Car trader Adrian Hillis jailed for 'clocking'

Car dashboard Four vehicles had a total of 320,000 miles wiped off their records

A County Antrim car trader has been jailed for car 'clocking'.

Adrian Hillis, who traded as DS Cars, Cullybackey and AA Cars, Warden Street, Ballymena, was sentenced to 14 months imprisonment for eight offences.

A trading standards service investigation uncovered offences involving four different vehicles.

It was found that the four vehicles had more than 320,000 miles wiped off their mileage records.

The total loss to the buyers was estimated to be in the region of £2,500.

The first vehicle, a Ford Connect van, was sold to a consumer with 94,000 miles on the clock. Evidence obtained by Trading Standards Service showed that the recorded mileage of the van when it was bought at an auction by Hillis was 206,000.

A Volkswagen Passat was sold in 2012 showing 93,000 miles when it had already clocked up 145,000 miles by July 2010.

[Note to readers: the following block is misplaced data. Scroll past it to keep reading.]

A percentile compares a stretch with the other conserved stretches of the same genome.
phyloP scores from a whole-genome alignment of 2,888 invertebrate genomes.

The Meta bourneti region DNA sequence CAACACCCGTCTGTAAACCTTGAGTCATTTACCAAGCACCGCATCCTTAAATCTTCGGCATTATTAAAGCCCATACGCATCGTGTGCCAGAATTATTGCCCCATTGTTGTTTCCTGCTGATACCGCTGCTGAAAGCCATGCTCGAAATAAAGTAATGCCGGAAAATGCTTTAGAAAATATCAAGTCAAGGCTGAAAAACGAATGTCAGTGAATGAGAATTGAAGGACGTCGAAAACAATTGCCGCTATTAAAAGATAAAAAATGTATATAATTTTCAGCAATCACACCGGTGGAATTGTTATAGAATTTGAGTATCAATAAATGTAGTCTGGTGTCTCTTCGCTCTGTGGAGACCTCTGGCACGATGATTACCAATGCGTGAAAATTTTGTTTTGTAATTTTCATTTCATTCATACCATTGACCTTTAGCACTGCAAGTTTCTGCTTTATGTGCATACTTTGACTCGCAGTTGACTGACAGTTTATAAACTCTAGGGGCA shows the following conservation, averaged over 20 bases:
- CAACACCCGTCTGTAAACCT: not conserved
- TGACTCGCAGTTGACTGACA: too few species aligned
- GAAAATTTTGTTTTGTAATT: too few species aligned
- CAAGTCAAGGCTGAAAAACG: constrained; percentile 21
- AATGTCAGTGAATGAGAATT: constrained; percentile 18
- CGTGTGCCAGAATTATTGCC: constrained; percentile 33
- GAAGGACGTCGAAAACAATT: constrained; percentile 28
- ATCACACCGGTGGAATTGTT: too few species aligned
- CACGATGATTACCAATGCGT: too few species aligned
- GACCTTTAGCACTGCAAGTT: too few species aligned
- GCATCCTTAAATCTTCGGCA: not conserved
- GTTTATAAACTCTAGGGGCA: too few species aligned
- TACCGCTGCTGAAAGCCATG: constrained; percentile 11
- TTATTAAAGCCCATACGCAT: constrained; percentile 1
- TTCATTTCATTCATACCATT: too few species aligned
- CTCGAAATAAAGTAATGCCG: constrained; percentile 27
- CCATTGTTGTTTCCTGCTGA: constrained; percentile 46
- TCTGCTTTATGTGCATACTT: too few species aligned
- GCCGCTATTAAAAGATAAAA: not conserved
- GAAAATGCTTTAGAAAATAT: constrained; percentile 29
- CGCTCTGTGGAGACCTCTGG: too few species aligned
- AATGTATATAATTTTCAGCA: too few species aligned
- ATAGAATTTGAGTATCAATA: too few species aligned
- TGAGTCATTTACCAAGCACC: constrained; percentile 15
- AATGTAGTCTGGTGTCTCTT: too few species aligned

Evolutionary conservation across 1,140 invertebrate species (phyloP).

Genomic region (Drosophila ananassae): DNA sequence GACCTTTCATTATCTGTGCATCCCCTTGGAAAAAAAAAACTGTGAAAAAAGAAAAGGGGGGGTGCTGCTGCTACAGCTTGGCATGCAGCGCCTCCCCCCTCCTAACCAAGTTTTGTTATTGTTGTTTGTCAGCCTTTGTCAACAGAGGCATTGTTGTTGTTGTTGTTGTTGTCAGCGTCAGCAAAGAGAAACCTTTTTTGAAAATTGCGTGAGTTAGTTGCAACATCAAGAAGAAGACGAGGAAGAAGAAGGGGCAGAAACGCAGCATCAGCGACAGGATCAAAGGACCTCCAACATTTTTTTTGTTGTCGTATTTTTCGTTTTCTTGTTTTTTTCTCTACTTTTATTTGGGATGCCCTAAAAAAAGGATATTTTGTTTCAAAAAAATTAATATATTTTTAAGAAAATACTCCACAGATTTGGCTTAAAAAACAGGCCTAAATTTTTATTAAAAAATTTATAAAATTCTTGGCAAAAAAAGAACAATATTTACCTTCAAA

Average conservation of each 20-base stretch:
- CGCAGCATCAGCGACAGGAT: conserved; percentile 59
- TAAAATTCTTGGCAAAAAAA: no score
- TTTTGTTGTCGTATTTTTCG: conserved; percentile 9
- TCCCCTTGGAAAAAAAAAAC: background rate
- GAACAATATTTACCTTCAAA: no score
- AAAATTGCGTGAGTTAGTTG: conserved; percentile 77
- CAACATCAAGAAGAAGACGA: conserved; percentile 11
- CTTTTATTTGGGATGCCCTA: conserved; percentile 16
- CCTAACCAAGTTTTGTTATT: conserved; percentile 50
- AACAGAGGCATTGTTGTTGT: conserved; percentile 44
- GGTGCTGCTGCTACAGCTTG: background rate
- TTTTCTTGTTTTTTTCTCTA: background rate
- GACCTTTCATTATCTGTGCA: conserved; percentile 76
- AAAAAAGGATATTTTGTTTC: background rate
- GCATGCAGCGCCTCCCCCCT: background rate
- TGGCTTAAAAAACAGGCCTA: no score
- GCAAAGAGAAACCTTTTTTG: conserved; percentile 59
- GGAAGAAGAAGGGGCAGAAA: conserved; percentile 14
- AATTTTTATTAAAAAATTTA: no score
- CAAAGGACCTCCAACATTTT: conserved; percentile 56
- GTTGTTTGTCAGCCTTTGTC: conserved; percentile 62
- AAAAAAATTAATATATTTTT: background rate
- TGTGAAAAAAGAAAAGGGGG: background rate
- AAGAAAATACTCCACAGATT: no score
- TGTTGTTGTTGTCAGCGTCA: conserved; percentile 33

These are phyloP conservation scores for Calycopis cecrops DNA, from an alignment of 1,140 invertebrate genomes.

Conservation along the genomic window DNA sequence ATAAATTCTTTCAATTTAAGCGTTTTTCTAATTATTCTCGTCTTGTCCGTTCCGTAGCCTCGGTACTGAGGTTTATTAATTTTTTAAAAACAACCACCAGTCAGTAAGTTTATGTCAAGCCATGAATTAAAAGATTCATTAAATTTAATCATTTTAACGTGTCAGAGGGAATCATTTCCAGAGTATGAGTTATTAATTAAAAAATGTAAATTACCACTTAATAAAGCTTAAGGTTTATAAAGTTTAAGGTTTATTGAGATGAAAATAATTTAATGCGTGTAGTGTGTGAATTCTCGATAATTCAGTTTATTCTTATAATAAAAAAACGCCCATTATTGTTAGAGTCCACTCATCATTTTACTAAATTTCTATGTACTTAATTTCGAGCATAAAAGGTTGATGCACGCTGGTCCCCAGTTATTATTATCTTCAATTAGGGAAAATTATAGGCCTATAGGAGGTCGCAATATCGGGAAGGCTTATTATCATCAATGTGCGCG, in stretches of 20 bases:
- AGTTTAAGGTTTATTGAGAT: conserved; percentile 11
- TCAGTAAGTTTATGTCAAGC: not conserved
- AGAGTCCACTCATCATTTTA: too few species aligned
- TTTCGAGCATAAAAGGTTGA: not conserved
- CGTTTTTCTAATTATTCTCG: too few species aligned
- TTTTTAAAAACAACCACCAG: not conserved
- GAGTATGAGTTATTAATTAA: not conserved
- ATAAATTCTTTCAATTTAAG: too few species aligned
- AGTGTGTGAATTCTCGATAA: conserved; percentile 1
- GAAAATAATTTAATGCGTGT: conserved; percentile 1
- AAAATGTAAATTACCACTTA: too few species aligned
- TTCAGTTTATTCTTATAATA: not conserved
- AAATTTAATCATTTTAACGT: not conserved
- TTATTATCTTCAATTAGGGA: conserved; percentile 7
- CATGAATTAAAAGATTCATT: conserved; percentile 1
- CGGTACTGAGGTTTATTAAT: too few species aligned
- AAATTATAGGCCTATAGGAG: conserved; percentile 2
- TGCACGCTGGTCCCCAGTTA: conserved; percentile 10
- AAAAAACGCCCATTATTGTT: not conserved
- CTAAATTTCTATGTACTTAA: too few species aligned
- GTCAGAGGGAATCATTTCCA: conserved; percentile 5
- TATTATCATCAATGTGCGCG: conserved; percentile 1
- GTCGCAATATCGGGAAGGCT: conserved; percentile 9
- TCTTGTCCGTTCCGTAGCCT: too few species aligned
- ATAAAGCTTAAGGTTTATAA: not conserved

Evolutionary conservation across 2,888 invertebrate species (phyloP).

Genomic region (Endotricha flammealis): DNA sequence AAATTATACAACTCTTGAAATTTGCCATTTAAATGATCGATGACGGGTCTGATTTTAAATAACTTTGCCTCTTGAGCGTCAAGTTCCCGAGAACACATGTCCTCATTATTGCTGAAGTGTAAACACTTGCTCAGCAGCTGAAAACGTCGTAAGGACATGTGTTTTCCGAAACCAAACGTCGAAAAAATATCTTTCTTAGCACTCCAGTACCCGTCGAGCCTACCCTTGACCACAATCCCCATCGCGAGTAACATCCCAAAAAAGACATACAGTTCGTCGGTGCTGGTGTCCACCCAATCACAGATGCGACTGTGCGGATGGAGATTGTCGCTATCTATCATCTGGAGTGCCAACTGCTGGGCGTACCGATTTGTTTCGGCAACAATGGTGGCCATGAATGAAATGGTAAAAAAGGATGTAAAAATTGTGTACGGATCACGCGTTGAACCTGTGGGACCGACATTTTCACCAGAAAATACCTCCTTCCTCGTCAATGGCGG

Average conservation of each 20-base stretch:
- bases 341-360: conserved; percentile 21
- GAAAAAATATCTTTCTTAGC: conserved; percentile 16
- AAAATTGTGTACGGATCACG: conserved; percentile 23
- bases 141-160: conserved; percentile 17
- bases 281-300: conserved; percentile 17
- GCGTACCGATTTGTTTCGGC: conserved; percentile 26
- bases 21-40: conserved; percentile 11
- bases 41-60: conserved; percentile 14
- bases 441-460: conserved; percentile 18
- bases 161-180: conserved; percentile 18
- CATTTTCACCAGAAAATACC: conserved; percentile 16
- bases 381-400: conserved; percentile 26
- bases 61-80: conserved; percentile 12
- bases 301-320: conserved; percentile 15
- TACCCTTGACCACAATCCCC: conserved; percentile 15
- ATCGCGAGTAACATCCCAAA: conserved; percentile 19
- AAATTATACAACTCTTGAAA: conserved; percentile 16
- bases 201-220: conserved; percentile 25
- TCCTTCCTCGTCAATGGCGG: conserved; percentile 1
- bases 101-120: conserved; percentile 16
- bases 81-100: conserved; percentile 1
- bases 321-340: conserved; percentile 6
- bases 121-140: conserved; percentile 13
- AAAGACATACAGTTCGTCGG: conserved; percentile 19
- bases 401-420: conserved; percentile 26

The third car was sold with a mileage of 103,000 when it had been bought from another car trader a few days earlier with 203,000 miles on the odometer.

The fourth car, an Audi A3, was advertised on a website and subsequently viewed by Trading Standards officers, on the premises of AA Cars, in October 2012.

The recorded mileage was 82,000 miles. Evidence obtained showed the true mileage to be 148,000 miles.

Angela Gilliland from Trading Standards Service said: "It is seldom the case that we discover a trader who is engaged to such an extent in the sale of 'clocked' cars.

"Two of the consumers attempted to reject the vehicles using their rights under the Sale of Goods Act 1979 but Adrian Hillis refused to take the cars back.

"This man has been shown to be a prolific car clocker and the type of trader who definitely deserves to be brought before the courts.

"The penalty in this case should serve as a deterrent to any trader tempted to deceive consumers about the mileage travelled by the cars they are selling."

More Northern Ireland stories

RSS

Features

BBC © 2014 The BBC is not responsible for the content of external sites. Read more.

This page is best viewed in an up-to-date web browser with style sheets (CSS) enabled. While you will be able to view the content of this page in your current browser, you will not be able to get the full visual experience. Please consider upgrading your browser software or enabling style sheets (CSS) if you are able to do so.